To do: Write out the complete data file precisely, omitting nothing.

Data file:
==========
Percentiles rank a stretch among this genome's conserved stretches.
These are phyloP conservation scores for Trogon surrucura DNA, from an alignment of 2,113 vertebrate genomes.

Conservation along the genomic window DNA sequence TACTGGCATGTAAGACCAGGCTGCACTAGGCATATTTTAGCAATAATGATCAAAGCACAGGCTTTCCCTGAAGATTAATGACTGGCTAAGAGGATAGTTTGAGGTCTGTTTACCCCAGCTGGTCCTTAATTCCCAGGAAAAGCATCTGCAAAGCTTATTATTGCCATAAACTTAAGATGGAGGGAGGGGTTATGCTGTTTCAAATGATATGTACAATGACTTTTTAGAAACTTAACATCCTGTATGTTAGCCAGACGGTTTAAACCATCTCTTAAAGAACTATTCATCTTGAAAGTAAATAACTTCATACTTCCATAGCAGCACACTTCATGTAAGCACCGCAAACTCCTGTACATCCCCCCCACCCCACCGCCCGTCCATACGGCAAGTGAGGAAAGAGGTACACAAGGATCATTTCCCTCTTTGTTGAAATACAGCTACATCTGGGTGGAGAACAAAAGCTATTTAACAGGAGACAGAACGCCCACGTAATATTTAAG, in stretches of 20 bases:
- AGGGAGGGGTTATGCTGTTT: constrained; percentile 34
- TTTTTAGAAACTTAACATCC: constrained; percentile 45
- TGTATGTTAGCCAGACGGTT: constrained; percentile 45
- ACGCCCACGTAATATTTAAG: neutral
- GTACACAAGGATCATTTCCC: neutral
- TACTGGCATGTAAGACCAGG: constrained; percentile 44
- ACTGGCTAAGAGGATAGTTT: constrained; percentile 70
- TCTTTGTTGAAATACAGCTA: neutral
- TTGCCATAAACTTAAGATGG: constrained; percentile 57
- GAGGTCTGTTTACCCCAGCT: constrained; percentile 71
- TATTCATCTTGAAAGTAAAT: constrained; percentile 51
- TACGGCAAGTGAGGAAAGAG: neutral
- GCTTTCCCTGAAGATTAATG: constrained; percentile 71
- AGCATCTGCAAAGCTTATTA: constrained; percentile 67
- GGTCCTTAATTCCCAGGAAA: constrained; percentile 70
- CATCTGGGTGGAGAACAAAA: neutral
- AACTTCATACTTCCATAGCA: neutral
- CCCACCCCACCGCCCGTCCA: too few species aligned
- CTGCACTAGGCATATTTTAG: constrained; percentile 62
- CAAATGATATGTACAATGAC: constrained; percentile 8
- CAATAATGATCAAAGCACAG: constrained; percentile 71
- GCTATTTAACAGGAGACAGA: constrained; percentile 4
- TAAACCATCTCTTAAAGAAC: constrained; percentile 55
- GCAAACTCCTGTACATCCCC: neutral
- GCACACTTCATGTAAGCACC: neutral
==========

Percentiles rank a stretch among this genome's conserved stretches.
These are phyloP conservation scores for Trogon surrucura DNA, from an alignment of 2,113 vertebrate genomes.

Conservation along the genomic window DNA sequence TACTGGCATGTAAGACCAGGCTGCACTAGGCATATTTTAGCAATAATGATCAAAGCACAGGCTTTCCCTGAAGATTAATGACTGGCTAAGAGGATAGTTTGAGGTCTGTTTACCCCAGCTGGTCCTTAATTCCCAGGAAAAGCATCTGCAAAGCTTATTATTGCCATAAACTTAAGATGGAGGGAGGGGTTATGCTGTTTCAAATGATATGTACAATGACTTTTTAGAAACTTAACATCCTGTATGTTAGCCAGACGGTTTAAACCATCTCTTAAAGAACTATTCATCTTGAAAGTAAATAACTTCATACTTCCATAGCAGCACACTTCATGTAAGCACCGCAAACTCCTGTACATCCCCCCCACCCCACCGCCCGTCCATACGGCAAGTGAGGAAAGAGGTACACAAGGATCATTTCCCTCTTTGTTGAAATACAGCTACATCTGGGTGGAGAACAAAAGCTATTTAACAGGAGACAGAACGCCCACGTAATATTTAAG, in stretches of 20 bases:
- AGGGAGGGGTTATGCTGTTT: constrained; percentile 34
- TTTTTAGAAACTTAACATCC: constrained; percentile 45
- TGTATGTTAGCCAGACGGTT: constrained; percentile 45
- ACGCCCACGTAATATTTAAG: neutral
- GTACACAAGGATCATTTCCC: neutral
- TACTGGCATGTAAGACCAGG: constrained; percentile 44
- ACTGGCTAAGAGGATAGTTT: constrained; percentile 70
- TCTTTGTTGAAATACAGCTA: neutral
- TTGCCATAAACTTAAGATGG: constrained; percentile 57
- GAGGTCTGTTTACCCCAGCT: constrained; percentile 71
- TATTCATCTTGAAAGTAAAT: constrained; percentile 51
- TACGGCAAGTGAGGAAAGAG: neutral
- GCTTTCCCTGAAGATTAATG: constrained; percentile 71
- AGCATCTGCAAAGCTTATTA: constrained; percentile 67
- GGTCCTTAATTCCCAGGAAA: constrained; percentile 70
- CATCTGGGTGGAGAACAAAA: neutral
- AACTTCATACTTCCATAGCA: neutral
- CCCACCCCACCGCCCGTCCA: too few species aligned
- CTGCACTAGGCATATTTTAG: constrained; percentile 62
- CAAATGATATGTACAATGAC: constrained; percentile 8
- CAATAATGATCAAAGCACAG: constrained; percentile 71
- GCTATTTAACAGGAGACAGA: constrained; percentile 4
- TAAACCATCTCTTAAAGAAC: constrained; percentile 55
- GCAAACTCCTGTACATCCCC: neutral
- GCACACTTCATGTAAGCACC: neutral